In December 2013, this blogger discussed here that one of the proposed amendments to the Statute Law (Miscellaneous Amendments) Bill, 2013 related to the provisions of audio blank tape levying provided under Section 28(5) of the Copyright Act. The effect of this proposed amendment was that the blank tape levy be collected by KECOBO and then distributed to the registered CMO representing the owners of sound recordings, currently known as the Kenya Association of Music Producers (KAMP). However, this blogger argues that this section 28 (in both its current and proposed form) is unconstitutional and ought to be fundamentally amended so as to address the economic rights of all rights holders.

The WIPO International Survey on Private Copying Law and Practice 2012 explains that where private copying remunerations are gathered by collective management organisations (CMOs), these societies are appointed by the government or by rights holders. According to the Survey, these CMOs must be representative of each variety of rights holders namely the authors, performing artists and producers. In some jurisdictions, a distinct CMO exists dealing solely with private copying levy and the board of such a CMO is comprised of the various rights holders’ representatives.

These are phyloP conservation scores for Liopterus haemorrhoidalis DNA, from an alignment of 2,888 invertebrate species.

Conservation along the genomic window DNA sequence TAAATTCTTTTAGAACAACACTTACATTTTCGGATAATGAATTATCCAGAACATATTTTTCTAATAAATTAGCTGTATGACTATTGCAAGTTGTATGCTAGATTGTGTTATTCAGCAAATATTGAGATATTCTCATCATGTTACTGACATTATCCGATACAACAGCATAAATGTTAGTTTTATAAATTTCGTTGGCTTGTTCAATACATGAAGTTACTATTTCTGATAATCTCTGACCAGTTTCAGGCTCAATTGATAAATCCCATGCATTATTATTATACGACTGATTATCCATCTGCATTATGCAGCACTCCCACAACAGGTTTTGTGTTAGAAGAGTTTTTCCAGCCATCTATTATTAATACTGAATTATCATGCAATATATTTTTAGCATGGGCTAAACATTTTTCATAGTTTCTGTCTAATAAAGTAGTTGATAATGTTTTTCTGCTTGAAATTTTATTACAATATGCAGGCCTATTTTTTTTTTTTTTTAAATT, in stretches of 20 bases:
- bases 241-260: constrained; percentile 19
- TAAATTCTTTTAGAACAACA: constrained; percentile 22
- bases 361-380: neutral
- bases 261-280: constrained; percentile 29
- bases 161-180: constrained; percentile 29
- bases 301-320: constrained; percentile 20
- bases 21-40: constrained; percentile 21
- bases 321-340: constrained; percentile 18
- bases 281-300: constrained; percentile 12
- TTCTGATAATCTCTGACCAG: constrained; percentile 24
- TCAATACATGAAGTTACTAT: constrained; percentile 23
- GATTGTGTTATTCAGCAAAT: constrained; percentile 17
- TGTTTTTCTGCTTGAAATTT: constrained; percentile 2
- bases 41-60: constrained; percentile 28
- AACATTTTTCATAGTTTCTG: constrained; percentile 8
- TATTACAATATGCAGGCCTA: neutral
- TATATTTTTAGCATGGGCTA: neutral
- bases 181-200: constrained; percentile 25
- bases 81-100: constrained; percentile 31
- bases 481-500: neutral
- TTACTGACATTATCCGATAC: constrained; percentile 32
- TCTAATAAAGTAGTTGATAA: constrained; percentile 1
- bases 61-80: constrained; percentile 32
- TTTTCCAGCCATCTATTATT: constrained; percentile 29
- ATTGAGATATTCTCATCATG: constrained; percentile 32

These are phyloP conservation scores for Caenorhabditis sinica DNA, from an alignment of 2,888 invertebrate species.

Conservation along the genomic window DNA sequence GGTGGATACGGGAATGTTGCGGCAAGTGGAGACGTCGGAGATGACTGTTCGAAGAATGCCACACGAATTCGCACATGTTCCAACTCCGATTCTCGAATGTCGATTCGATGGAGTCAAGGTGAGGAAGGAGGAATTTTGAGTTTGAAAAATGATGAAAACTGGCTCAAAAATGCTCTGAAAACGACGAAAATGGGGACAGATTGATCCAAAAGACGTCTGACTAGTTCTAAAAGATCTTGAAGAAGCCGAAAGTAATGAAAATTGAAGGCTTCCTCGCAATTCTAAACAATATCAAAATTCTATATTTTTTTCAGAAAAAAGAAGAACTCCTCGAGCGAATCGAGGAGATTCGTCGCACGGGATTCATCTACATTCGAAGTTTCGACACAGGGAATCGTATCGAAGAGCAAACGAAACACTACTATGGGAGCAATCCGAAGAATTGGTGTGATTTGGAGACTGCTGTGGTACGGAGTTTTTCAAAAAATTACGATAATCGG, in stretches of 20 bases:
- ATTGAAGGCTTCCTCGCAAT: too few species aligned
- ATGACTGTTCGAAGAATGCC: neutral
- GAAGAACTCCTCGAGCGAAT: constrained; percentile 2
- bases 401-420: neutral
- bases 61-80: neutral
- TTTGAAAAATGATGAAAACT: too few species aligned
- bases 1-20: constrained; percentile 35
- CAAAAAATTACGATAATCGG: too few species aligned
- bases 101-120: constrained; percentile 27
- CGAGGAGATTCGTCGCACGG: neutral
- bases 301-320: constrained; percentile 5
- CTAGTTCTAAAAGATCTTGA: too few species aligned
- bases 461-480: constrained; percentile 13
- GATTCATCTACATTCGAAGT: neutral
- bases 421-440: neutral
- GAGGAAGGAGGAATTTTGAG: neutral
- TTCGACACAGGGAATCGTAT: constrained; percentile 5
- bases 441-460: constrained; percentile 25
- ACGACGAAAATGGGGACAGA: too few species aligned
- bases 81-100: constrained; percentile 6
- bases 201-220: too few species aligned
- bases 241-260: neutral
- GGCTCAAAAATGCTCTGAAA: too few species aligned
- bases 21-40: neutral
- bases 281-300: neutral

From all the 30 countries selected for the Survey, it is clear that there are two main categories of rights holders who benefit from the royalties collected for private copying: copyright holders and the related rights holders. The copyright holders appear to take the lion’s share of the collections with countries like Switzerland and Canada recording an authors’ share of 58%. All in all, the share for copyright holders appears never to be less than 30%.